Ericsson: Europe must embrace 5G before it is left behind by US and Asia

Ericsson's senior VP fears for European technology leadership as Europe lags behind the US and Asia in 5G innovation

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British and European operators must be more proactive in adopting 5G technology to avoid being left behind by operators in Asia and the US, according to Ulf Ewaldsson, senior vice president and head of business services at Ericsson.

Speaking exclusively to Total Telecom, Ewaldsson said that he feared that European operators were being too reactionary in their attitude to 5G technology.

"One issue that we have is that Europe is not very 5G orientated. Here, people are asking "what is the business case for it?". Whereas in the US they are ready to go, the whole industry is moving. This is also true in Asia – the whole industry is moving [towards 5G]. I'm a little bit worried about European technology leadership here". 

Ewaldsson said that British and European operators would miss out on the financial opportunities afforded to them, unless they kick their 5G ambitions into gear.

"I'm a little concerned that we are being too hesitant here. I think in the US they are more technology savvy. The telecoms industry has traditionally worked like this: we roll out a new technology and then it finds its own usage. 3G was a technology that we had no idea of how it was going to be used – everybody was saying that it was going to be all about video telephony and that didn’t really happen so much. However, what it did do was start the smart phone revolution which nobody predicted.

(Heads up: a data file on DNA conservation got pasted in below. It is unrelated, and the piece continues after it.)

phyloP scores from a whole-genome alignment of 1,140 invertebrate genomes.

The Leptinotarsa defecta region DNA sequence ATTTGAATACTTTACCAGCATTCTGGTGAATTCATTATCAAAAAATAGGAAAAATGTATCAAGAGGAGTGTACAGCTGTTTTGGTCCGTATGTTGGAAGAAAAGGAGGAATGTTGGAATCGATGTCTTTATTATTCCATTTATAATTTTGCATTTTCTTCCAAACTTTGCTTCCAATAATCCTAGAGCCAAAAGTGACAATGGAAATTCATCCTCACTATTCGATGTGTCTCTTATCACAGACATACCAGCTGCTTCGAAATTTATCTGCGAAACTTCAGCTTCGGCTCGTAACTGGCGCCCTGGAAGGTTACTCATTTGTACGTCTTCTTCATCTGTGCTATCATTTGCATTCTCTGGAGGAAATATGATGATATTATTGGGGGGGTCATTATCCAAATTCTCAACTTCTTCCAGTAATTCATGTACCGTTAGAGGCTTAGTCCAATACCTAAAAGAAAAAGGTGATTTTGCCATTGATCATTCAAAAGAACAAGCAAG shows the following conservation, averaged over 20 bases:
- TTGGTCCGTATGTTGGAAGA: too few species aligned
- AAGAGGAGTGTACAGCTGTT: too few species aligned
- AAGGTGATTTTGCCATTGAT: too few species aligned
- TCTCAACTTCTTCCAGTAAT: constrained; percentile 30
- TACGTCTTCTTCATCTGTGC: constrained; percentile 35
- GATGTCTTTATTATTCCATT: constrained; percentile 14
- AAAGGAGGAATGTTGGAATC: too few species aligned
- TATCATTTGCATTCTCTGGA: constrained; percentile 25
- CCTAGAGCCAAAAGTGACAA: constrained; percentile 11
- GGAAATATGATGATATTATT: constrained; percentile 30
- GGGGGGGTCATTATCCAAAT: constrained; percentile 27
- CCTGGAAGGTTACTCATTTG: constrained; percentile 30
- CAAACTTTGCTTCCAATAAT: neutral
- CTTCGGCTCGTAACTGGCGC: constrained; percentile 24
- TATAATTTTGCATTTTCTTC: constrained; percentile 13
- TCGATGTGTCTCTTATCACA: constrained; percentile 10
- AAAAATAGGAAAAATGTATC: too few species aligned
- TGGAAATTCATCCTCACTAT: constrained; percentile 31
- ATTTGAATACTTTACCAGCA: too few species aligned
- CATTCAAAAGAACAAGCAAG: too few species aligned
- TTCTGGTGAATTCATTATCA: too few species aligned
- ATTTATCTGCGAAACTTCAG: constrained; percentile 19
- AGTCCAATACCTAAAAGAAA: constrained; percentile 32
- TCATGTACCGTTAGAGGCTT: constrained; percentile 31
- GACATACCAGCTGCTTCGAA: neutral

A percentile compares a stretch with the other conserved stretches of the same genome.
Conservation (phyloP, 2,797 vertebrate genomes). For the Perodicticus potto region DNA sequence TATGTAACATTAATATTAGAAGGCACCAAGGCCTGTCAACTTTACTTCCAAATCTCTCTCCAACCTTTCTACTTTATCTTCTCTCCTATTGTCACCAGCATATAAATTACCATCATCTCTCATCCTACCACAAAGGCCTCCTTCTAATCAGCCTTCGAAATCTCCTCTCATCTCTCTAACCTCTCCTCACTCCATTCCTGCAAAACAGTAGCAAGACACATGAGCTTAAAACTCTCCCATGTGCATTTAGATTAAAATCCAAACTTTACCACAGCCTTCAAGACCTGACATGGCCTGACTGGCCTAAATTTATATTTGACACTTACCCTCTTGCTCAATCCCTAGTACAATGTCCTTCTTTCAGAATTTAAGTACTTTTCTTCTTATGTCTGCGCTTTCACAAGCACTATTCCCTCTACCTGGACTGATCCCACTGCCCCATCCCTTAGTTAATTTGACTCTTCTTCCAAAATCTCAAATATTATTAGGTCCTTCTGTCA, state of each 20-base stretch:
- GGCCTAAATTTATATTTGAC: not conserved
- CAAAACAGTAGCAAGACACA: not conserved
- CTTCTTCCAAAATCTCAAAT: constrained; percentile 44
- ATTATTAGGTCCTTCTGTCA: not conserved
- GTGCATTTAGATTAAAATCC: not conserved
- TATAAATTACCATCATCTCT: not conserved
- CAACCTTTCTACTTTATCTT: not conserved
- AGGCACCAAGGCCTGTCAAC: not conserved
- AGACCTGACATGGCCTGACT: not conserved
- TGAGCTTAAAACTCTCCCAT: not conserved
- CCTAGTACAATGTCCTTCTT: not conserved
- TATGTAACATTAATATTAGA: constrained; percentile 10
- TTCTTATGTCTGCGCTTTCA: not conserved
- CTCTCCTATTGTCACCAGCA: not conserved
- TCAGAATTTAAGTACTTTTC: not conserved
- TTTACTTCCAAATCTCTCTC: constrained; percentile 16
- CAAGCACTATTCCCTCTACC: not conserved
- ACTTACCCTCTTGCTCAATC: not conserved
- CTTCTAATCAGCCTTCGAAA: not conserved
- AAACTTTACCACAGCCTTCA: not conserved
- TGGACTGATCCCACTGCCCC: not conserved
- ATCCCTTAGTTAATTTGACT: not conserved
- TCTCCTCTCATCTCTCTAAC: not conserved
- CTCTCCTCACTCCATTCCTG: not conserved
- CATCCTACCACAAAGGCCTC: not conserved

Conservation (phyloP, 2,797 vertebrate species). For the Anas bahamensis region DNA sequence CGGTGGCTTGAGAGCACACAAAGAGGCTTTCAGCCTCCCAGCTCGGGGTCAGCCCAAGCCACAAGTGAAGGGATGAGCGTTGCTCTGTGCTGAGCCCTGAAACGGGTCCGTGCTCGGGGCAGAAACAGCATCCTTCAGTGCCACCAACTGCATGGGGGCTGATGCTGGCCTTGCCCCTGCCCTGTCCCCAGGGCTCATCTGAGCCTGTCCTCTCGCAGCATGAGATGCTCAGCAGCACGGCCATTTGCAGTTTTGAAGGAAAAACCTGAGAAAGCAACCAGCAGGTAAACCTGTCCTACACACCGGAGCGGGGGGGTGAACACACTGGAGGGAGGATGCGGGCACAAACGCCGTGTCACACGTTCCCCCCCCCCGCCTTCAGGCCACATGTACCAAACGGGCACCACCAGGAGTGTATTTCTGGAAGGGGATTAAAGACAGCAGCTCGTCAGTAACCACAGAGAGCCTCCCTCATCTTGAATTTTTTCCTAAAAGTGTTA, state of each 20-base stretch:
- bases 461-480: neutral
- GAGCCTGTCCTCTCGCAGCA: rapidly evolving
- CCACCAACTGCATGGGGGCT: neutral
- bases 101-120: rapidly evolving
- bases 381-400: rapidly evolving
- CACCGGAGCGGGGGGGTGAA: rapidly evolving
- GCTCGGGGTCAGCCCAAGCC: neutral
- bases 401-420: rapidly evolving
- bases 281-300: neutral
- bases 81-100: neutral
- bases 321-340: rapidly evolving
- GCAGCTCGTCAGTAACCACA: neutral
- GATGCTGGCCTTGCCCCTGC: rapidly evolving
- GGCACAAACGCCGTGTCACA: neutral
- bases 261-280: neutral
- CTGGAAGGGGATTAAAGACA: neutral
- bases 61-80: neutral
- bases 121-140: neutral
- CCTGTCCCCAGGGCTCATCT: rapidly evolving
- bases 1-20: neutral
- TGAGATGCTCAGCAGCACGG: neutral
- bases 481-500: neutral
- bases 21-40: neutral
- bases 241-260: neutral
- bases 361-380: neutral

"Today we have given computing power to every single person on the street. They live a completely different life, based around apps and their smartphone. The kind of usage that 3G has enabled is absolutely gigantic, and have the operators derived any revenue from that? Of course they have, billions and billions of dollars! Is it as explosive as the revenue generated by the over the top players? No, but it is still very significant," he said

Ewaldsson said that 3G should act as cautionary tale to operators planning their 5G roll out. He urged operators to move now in order to reap the benefits in the future.

"If operators find themselves being hesitant about 5G they should ask themselves: what could be possible with such a platform? Do I think that the operators need to develop services? Not really. But they need to think about how they are going to monetize the situation by just sitting on that platform," he said. 

"You may ask how [will they achieve this]? The answer is, by doing it. Here [in Europe] we don't see that attitude. If we meet with China Mobile in China, it's not a matter of if it’s a matter of how and when."

Ericsson has been forging ahead with its own 5G trials in Europe, recently unveiling plans to deliver the first 5G ready business campus in Europe at the Corda Campus in Belgium.

The firm has also conducted 5G testing at the Hermitage Museum in St Petersburg, Russia, in collaboration with its partners Rostelecom. In the preparation phase, Ericsson will deliver the full range of solutions required for the trial and provide expertise for the implementation and integration. The solutions include Ericsson Radio System which is prepared for 5G implementation. The network will be operated in the 3.5GHz frequency band and support LTE/LTE-Advanced devices.